CP photo: Jordan Snowden
A sticker Downtown
You might feel like things are spiraling out of control and that there is nothing you can do about it, but there is always something. If you find yourself watching the protests on TV and scrolling helplessly through shocking Tweets, try donating to one of these local organizations. It's fast, it's easy, and it makes a difference.
Bukit Bail Fund
Bukit Bail Fund is a coalition that provides financial support to those incarcerated at Allegheny County Jail. It's named for Frank "Bukit" Smart Jr., who died after jail staff placed restraints on him while he was having a seizure. Bail funds ensure that people aren’t stuck in jail for a long time just because they can't afford to leave.
Mental Health advocacy organization Steel Smiling provides education, community support, and resources on how people and organizations can handle mental health issues. Founder Julius Boatwright posted on social media that Steel Smiling can help financially support to Black Pittsburghers in need of therapy. The organization accepts donations to help with emergency financial support.
ACLU of Pennsylvania
The ACLU is dedicated to defending infringement on personal freedom, like freedom of speech, freedom of the press, freedom of assembly, and other issues that are relevant while protesting police brutality. It's a great resource to have in your pocket, literally. If you do go do a protest, it's never a bad idea to have the contact info for the ACLU written on a piece of paper in your pocket.
Black Business Relief Fund
Created by Cocoapreneur, a resource for Black-owned businesses, the relief fund helps Black businesses that may have been damaged during protests. "Despite the destruction not coming from Pittsburgh locals, we will help our Black businesses become whole again," states the description of the fund. They have a fundraising goal of $100,000 and have so far raised around $13,000.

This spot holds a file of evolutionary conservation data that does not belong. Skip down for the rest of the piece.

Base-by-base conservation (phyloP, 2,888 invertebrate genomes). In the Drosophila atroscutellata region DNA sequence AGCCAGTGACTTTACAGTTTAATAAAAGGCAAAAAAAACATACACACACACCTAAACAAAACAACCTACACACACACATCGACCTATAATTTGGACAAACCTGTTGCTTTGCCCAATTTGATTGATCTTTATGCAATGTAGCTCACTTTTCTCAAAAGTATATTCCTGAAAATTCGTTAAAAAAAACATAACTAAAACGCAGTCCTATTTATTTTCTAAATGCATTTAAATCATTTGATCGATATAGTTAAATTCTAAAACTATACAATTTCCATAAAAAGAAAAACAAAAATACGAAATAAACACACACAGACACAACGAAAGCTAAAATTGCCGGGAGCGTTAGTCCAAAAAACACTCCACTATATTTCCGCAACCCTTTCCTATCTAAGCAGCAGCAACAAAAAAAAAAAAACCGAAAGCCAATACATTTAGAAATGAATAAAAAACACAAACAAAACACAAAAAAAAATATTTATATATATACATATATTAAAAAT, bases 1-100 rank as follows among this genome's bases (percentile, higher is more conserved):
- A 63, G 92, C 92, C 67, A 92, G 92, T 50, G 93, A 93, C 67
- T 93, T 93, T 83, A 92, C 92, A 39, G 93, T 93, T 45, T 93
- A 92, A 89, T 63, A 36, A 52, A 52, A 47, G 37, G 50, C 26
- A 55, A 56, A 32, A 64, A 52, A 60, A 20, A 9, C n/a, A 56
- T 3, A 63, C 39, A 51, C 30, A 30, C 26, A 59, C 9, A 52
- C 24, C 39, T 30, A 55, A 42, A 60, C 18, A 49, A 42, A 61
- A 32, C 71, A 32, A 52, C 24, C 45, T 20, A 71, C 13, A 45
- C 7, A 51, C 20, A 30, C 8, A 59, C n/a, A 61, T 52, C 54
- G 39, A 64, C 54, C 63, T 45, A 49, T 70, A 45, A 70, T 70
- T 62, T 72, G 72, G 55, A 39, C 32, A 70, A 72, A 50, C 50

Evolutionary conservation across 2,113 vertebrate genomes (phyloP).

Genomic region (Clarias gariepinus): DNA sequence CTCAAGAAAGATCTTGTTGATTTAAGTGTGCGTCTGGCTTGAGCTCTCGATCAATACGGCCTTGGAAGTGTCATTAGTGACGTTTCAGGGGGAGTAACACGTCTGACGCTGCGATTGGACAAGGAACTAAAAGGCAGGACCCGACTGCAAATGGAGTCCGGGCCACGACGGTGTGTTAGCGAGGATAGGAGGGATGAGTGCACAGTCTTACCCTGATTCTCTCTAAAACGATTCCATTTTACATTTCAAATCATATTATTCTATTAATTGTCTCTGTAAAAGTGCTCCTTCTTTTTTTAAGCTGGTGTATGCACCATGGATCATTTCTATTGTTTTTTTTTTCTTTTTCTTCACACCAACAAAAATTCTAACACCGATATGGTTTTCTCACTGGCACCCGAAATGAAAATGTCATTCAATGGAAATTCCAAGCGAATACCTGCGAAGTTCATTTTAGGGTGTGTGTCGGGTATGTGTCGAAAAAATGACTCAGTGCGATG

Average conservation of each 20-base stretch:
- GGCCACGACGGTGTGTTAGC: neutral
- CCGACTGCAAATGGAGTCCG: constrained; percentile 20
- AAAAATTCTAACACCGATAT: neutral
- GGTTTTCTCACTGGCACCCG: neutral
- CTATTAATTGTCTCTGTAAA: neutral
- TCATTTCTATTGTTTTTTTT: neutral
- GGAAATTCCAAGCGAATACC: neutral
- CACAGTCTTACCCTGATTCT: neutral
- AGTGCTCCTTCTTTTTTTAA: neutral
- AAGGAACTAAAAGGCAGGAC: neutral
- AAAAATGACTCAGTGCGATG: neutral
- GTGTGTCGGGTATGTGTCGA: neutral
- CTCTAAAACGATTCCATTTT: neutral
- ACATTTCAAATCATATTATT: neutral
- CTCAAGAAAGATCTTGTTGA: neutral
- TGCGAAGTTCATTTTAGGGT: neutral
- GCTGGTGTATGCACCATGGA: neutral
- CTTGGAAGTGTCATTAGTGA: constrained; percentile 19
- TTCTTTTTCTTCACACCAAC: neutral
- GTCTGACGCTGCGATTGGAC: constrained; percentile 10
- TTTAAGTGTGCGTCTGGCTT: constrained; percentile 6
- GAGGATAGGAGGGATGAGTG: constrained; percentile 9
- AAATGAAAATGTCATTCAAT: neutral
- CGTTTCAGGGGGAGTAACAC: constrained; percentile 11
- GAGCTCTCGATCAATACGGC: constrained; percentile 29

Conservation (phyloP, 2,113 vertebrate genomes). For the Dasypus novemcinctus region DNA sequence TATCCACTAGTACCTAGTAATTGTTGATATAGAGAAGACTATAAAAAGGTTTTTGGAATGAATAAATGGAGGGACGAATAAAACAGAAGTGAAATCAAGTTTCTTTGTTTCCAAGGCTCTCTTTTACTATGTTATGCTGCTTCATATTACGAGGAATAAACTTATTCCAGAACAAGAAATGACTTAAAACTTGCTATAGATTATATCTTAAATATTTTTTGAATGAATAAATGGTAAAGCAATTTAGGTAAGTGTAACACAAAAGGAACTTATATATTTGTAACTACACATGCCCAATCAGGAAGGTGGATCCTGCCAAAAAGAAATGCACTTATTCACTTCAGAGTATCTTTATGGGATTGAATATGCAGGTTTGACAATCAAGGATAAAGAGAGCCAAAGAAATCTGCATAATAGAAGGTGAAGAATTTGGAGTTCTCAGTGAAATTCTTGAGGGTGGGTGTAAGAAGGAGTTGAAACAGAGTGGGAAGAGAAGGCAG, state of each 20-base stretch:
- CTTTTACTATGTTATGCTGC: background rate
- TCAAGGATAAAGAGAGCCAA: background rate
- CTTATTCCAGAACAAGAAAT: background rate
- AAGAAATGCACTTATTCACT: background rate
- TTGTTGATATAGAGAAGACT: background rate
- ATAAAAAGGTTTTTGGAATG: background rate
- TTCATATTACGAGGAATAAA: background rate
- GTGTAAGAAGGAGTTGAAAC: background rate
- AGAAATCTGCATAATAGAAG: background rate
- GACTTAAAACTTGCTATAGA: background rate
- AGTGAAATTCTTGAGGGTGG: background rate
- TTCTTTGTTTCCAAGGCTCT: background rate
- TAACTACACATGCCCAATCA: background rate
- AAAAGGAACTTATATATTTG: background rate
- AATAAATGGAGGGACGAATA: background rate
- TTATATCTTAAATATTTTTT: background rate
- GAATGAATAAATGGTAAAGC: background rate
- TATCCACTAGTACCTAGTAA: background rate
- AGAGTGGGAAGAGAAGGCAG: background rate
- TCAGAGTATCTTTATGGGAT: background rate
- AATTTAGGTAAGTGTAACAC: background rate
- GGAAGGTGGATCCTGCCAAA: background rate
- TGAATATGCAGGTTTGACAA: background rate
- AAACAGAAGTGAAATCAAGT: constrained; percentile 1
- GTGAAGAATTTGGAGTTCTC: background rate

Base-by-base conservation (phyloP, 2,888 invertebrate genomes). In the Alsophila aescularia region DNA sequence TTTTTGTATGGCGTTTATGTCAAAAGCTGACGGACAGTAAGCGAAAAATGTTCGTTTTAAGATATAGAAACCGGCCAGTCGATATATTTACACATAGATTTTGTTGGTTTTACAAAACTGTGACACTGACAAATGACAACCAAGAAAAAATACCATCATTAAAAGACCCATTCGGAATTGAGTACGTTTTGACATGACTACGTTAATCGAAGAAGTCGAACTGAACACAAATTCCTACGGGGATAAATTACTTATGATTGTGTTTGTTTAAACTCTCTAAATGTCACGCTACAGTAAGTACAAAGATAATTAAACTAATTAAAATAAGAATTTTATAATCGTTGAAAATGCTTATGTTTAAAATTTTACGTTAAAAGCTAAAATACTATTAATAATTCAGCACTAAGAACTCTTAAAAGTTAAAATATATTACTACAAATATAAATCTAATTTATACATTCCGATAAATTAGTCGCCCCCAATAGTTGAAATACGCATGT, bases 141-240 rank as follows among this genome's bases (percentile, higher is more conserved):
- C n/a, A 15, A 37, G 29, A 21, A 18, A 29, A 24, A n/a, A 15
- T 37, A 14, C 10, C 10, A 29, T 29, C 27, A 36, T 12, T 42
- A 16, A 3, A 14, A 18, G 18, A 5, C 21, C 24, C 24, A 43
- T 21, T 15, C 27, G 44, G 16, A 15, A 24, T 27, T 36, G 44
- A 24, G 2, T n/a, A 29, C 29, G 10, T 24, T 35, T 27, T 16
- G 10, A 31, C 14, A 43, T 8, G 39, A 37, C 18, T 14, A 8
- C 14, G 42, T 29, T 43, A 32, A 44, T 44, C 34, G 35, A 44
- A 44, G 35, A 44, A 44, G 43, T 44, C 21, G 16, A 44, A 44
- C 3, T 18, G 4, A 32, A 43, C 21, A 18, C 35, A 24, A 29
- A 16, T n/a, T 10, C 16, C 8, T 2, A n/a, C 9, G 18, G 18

Dignity Act Now Collective
The organization, which describes itself as "a collective of Black Womxn, trans and nonbinary people impacted by mass incarceration," started a GoFundMe in April, to help post bail, release incarcerated people, and provided mentorship after people are released. The fundraiser has currently raised half of its $15,000 goal.
The art and activist collective provides an outlet and resources for Pittsburghers of all changes to make change. They have been active participants in many of the recent protests, including helping with a teen-led sit-in at Bakery Square
. During the COVID-19 pandemic, they have also lead virtual discussions about how the disease affects the Black community.
June is Pride Month, and trans and non-binary people are especially vulnerable to both police violence and COVID-19. SisTers offers clothing, housing, education, and other resources for trans and non-binary people, and recently launched BroThers
, a program geared specifically at trans men.